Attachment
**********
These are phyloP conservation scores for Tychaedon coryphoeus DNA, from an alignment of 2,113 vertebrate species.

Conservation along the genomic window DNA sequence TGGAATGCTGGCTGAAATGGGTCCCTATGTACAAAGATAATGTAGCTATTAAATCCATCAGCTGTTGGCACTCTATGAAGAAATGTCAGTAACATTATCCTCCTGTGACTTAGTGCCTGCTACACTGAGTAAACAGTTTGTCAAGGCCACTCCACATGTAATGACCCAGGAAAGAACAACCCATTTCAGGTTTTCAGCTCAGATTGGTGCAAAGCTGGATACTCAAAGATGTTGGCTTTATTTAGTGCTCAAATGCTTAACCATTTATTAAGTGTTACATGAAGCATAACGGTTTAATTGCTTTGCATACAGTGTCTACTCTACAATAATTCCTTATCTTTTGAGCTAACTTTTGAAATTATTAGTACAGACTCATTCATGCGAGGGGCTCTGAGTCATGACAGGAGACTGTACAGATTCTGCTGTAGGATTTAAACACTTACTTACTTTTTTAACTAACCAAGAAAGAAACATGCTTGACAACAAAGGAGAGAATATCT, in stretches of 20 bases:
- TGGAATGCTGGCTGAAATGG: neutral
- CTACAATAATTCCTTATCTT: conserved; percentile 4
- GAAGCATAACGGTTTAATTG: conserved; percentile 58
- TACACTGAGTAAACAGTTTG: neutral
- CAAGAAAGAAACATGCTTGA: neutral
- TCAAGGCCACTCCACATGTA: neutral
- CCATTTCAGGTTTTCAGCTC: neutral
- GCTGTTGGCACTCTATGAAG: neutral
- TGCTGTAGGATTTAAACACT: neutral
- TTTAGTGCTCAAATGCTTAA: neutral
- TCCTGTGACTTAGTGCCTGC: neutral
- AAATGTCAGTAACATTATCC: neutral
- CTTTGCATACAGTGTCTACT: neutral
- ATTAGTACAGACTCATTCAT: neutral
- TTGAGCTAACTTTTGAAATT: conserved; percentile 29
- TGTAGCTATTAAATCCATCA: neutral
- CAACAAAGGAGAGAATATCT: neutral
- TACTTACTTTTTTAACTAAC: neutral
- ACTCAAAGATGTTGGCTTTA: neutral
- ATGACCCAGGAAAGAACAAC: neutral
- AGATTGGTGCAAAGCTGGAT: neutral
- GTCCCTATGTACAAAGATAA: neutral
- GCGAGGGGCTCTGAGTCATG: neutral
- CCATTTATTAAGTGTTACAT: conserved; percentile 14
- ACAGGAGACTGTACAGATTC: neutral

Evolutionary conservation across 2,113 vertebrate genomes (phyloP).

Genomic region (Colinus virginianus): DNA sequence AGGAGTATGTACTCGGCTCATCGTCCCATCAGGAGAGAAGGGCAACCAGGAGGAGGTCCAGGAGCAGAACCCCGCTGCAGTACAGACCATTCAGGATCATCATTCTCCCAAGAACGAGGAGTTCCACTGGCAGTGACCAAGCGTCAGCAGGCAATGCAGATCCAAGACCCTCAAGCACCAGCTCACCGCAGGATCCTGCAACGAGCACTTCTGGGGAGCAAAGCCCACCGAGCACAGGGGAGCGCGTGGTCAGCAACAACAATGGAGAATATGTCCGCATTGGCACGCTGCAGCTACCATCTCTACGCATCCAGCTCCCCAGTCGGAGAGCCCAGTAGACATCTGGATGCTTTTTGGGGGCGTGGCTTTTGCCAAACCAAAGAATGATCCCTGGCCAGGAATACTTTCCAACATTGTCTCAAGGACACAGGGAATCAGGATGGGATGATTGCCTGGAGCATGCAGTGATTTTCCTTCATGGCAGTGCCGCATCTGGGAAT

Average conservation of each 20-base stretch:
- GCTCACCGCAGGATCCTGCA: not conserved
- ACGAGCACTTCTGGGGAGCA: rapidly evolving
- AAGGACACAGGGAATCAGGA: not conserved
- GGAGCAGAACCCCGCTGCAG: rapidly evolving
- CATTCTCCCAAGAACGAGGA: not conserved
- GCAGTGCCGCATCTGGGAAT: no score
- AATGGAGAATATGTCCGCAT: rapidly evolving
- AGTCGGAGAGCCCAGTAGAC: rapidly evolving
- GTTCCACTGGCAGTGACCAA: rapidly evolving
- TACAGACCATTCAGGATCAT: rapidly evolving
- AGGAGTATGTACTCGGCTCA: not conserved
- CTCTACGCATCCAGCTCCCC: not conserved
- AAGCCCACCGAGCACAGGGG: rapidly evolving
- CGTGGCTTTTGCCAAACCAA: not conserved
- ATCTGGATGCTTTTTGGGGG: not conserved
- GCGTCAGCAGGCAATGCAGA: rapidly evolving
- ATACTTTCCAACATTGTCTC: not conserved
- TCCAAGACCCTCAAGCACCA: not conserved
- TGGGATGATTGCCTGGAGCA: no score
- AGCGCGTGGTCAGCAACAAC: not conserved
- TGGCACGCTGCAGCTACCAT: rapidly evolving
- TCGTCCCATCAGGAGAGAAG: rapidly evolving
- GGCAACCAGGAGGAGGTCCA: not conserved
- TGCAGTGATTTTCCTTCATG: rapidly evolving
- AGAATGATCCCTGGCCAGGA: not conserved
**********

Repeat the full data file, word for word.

These are phyloP conservation scores for Tychaedon coryphoeus DNA, from an alignment of 2,113 vertebrate species.

Conservation along the genomic window DNA sequence TGGAATGCTGGCTGAAATGGGTCCCTATGTACAAAGATAATGTAGCTATTAAATCCATCAGCTGTTGGCACTCTATGAAGAAATGTCAGTAACATTATCCTCCTGTGACTTAGTGCCTGCTACACTGAGTAAACAGTTTGTCAAGGCCACTCCACATGTAATGACCCAGGAAAGAACAACCCATTTCAGGTTTTCAGCTCAGATTGGTGCAAAGCTGGATACTCAAAGATGTTGGCTTTATTTAGTGCTCAAATGCTTAACCATTTATTAAGTGTTACATGAAGCATAACGGTTTAATTGCTTTGCATACAGTGTCTACTCTACAATAATTCCTTATCTTTTGAGCTAACTTTTGAAATTATTAGTACAGACTCATTCATGCGAGGGGCTCTGAGTCATGACAGGAGACTGTACAGATTCTGCTGTAGGATTTAAACACTTACTTACTTTTTTAACTAACCAAGAAAGAAACATGCTTGACAACAAAGGAGAGAATATCT, in stretches of 20 bases:
- TGGAATGCTGGCTGAAATGG: neutral
- CTACAATAATTCCTTATCTT: conserved; percentile 4
- GAAGCATAACGGTTTAATTG: conserved; percentile 58
- TACACTGAGTAAACAGTTTG: neutral
- CAAGAAAGAAACATGCTTGA: neutral
- TCAAGGCCACTCCACATGTA: neutral
- CCATTTCAGGTTTTCAGCTC: neutral
- GCTGTTGGCACTCTATGAAG: neutral
- TGCTGTAGGATTTAAACACT: neutral
- TTTAGTGCTCAAATGCTTAA: neutral
- TCCTGTGACTTAGTGCCTGC: neutral
- AAATGTCAGTAACATTATCC: neutral
- CTTTGCATACAGTGTCTACT: neutral
- ATTAGTACAGACTCATTCAT: neutral
- TTGAGCTAACTTTTGAAATT: conserved; percentile 29
- TGTAGCTATTAAATCCATCA: neutral
- CAACAAAGGAGAGAATATCT: neutral
- TACTTACTTTTTTAACTAAC: neutral
- ACTCAAAGATGTTGGCTTTA: neutral
- ATGACCCAGGAAAGAACAAC: neutral
- AGATTGGTGCAAAGCTGGAT: neutral
- GTCCCTATGTACAAAGATAA: neutral
- GCGAGGGGCTCTGAGTCATG: neutral
- CCATTTATTAAGTGTTACAT: conserved; percentile 14
- ACAGGAGACTGTACAGATTC: neutral

Evolutionary conservation across 2,113 vertebrate genomes (phyloP).

Genomic region (Colinus virginianus): DNA sequence AGGAGTATGTACTCGGCTCATCGTCCCATCAGGAGAGAAGGGCAACCAGGAGGAGGTCCAGGAGCAGAACCCCGCTGCAGTACAGACCATTCAGGATCATCATTCTCCCAAGAACGAGGAGTTCCACTGGCAGTGACCAAGCGTCAGCAGGCAATGCAGATCCAAGACCCTCAAGCACCAGCTCACCGCAGGATCCTGCAACGAGCACTTCTGGGGAGCAAAGCCCACCGAGCACAGGGGAGCGCGTGGTCAGCAACAACAATGGAGAATATGTCCGCATTGGCACGCTGCAGCTACCATCTCTACGCATCCAGCTCCCCAGTCGGAGAGCCCAGTAGACATCTGGATGCTTTTTGGGGGCGTGGCTTTTGCCAAACCAAAGAATGATCCCTGGCCAGGAATACTTTCCAACATTGTCTCAAGGACACAGGGAATCAGGATGGGATGATTGCCTGGAGCATGCAGTGATTTTCCTTCATGGCAGTGCCGCATCTGGGAAT

Average conservation of each 20-base stretch:
- GCTCACCGCAGGATCCTGCA: not conserved
- ACGAGCACTTCTGGGGAGCA: rapidly evolving
- AAGGACACAGGGAATCAGGA: not conserved
- GGAGCAGAACCCCGCTGCAG: rapidly evolving
- CATTCTCCCAAGAACGAGGA: not conserved
- GCAGTGCCGCATCTGGGAAT: no score
- AATGGAGAATATGTCCGCAT: rapidly evolving
- AGTCGGAGAGCCCAGTAGAC: rapidly evolving
- GTTCCACTGGCAGTGACCAA: rapidly evolving
- TACAGACCATTCAGGATCAT: rapidly evolving
- AGGAGTATGTACTCGGCTCA: not conserved
- CTCTACGCATCCAGCTCCCC: not conserved
- AAGCCCACCGAGCACAGGGG: rapidly evolving
- CGTGGCTTTTGCCAAACCAA: not conserved
- ATCTGGATGCTTTTTGGGGG: not conserved
- GCGTCAGCAGGCAATGCAGA: rapidly evolving
- ATACTTTCCAACATTGTCTC: not conserved
- TCCAAGACCCTCAAGCACCA: not conserved
- TGGGATGATTGCCTGGAGCA: no score
- AGCGCGTGGTCAGCAACAAC: not conserved
- TGGCACGCTGCAGCTACCAT: rapidly evolving
- TCGTCCCATCAGGAGAGAAG: rapidly evolving
- GGCAACCAGGAGGAGGTCCA: not conserved
- TGCAGTGATTTTCCTTCATG: rapidly evolving
- AGAATGATCCCTGGCCAGGA: not conserved